In the early 1960s, an influential but little-known (today) firearms designer by the name of Robert Hillberg came up with an idea for a cheap-but-effective armament for the masses. With encouragement from DARPA, the Winchester company took up manufacture and development of the design, under the name “Liberator”.
The guns were initially planned to be made almost entirely as magnesium castings, with steel liners in the barrels, with a total cost of about $20 per gun. They would use prepackaged 4-round ammunition packets as well, rather than standard individual shotgun shells. By the time production was actually begun, however, the design had been altered to a break-action system using regular shells – the prepackaged quad-cartridges proved too difficult to perfect. So the production Mark II guns used conventional shells with a break-open action.
As it turned out, casting the frames over the steel barrel inserts was a quite difficult process, and Winchester soon moved to a MkIII design which replace the barrel casting with 4 independent all-steel barrels fixed at the muzzles by a stamped plate. By this time, however, military interest in the guns had fallen away and Winchester was left to try to market them commercially. They attempted to interest both police and civilian markets (although with 13 inch barrels, the guns were regulated by the NFA). None of these marketing attempts succeeded, and major production never began. The design was too impractical and guerrilla-oriented to really appeal to anyone with a more ordinary use (like recreational shooting, sport shooting, or security/law enforcement) in mind.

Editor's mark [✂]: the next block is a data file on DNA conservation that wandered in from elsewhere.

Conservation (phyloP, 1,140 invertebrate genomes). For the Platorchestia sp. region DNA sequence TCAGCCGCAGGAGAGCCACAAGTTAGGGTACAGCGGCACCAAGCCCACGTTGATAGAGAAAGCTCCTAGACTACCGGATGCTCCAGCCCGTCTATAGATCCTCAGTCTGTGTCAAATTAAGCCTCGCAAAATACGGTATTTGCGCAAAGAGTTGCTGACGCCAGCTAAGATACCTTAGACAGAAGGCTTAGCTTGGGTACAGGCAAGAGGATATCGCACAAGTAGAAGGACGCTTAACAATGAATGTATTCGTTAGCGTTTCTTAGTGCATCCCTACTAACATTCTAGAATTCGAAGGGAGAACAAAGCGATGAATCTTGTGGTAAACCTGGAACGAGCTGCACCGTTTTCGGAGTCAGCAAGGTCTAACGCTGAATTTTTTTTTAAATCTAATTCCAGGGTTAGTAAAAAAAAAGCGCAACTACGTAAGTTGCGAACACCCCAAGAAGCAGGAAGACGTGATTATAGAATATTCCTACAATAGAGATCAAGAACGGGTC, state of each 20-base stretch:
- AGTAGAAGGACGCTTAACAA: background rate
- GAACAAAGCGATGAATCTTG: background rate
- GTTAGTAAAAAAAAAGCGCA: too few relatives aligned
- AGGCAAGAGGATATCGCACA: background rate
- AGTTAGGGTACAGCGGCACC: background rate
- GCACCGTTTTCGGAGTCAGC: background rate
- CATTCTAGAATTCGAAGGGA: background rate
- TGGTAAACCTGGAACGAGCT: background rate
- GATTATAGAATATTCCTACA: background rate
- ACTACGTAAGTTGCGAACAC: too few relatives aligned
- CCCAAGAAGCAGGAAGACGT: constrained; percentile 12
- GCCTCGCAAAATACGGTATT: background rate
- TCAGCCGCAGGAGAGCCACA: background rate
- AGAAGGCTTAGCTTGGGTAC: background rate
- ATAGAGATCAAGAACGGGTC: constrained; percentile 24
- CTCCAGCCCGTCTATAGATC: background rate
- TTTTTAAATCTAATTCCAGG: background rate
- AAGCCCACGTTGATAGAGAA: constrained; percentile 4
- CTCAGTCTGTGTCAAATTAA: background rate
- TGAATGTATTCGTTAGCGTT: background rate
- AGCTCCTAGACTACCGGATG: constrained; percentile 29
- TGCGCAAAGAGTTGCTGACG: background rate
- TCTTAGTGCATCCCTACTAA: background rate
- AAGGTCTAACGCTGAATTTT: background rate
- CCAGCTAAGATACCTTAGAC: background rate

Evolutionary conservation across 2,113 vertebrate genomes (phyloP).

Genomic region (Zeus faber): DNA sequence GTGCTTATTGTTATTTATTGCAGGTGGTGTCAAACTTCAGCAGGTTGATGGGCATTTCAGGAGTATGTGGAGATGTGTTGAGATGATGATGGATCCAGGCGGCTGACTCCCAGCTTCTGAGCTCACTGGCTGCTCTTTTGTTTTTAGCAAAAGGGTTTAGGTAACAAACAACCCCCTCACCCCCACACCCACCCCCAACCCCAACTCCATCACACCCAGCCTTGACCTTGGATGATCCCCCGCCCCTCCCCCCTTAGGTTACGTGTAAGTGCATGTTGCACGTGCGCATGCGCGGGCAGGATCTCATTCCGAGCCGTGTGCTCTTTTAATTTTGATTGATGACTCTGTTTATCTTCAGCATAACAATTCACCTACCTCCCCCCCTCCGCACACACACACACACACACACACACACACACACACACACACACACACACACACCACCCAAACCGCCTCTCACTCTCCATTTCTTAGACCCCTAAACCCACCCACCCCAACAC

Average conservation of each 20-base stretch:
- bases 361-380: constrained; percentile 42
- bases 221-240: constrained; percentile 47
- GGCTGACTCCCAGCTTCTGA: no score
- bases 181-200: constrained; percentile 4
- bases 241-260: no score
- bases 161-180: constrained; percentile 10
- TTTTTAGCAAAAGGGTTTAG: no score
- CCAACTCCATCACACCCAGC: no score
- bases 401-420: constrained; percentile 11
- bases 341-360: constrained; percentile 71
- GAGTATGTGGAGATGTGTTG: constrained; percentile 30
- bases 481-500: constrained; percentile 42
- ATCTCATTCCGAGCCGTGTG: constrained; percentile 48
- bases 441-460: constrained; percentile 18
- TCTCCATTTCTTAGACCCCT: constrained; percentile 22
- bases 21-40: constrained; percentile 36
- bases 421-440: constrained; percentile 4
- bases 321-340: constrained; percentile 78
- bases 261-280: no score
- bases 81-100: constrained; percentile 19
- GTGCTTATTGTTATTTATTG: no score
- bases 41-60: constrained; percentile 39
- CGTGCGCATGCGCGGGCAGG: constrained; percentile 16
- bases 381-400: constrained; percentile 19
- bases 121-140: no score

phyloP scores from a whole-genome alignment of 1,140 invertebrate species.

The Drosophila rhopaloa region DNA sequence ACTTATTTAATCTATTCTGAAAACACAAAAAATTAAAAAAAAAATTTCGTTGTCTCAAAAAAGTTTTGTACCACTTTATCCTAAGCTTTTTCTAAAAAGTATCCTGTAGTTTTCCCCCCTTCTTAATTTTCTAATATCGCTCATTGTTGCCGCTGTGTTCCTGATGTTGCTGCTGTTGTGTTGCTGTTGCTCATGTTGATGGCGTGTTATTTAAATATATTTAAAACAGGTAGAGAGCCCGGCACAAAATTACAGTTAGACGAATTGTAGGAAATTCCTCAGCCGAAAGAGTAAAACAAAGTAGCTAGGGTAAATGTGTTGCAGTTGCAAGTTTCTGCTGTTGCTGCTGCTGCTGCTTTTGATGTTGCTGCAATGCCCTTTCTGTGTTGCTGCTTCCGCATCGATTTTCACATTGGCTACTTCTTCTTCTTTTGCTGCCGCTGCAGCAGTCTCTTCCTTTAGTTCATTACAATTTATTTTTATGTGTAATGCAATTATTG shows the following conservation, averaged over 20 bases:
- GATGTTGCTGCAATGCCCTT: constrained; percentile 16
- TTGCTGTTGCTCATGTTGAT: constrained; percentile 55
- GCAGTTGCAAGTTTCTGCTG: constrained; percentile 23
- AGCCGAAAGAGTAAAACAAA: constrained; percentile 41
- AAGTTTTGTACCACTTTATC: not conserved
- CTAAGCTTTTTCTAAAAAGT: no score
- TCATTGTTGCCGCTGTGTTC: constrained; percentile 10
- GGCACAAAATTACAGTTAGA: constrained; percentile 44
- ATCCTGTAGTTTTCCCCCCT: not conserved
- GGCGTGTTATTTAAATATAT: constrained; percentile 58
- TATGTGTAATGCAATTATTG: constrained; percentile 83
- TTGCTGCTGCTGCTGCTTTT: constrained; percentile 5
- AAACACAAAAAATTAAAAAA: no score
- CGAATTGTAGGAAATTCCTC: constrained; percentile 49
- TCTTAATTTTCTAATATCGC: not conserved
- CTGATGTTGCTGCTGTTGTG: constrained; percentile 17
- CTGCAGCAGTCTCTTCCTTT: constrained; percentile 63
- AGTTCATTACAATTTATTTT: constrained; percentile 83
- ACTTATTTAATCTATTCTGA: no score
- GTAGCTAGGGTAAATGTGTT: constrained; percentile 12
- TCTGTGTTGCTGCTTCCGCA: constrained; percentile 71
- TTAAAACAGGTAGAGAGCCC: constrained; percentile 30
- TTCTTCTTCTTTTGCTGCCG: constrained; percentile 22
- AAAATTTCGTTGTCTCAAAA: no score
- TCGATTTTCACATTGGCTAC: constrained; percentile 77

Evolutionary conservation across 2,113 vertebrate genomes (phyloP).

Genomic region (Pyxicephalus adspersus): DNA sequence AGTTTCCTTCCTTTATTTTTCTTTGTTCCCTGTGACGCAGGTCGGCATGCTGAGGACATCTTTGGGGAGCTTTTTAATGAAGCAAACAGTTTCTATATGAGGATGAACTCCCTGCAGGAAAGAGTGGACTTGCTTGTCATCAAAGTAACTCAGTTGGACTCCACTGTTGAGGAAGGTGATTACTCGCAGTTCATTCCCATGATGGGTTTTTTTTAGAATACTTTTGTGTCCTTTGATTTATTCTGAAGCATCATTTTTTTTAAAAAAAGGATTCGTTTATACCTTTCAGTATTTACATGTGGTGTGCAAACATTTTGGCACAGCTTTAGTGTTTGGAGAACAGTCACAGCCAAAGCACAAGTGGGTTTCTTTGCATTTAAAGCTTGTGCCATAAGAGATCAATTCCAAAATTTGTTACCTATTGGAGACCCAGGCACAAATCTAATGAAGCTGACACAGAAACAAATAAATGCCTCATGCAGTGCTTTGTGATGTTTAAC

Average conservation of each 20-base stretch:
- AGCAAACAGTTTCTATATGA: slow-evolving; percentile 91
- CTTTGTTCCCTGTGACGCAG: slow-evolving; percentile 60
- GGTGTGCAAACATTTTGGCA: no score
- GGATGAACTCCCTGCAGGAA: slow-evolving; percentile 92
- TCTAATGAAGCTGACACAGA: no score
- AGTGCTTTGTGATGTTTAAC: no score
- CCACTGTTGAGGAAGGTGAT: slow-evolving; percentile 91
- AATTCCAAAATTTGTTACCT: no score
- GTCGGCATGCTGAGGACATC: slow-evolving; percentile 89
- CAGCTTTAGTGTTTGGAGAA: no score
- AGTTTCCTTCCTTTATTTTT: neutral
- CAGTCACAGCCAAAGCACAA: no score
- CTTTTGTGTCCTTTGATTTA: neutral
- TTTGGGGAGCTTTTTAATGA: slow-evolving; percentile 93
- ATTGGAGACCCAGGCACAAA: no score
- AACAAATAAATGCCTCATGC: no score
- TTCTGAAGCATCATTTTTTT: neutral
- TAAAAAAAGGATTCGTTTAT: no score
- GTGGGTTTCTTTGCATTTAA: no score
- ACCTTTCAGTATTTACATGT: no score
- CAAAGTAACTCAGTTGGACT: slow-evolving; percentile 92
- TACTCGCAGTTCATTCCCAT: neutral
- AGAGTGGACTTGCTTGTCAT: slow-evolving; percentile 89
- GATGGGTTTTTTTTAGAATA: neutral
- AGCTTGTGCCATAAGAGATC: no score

Thanks to the Cody Firearms Museum for allowing me access to film these!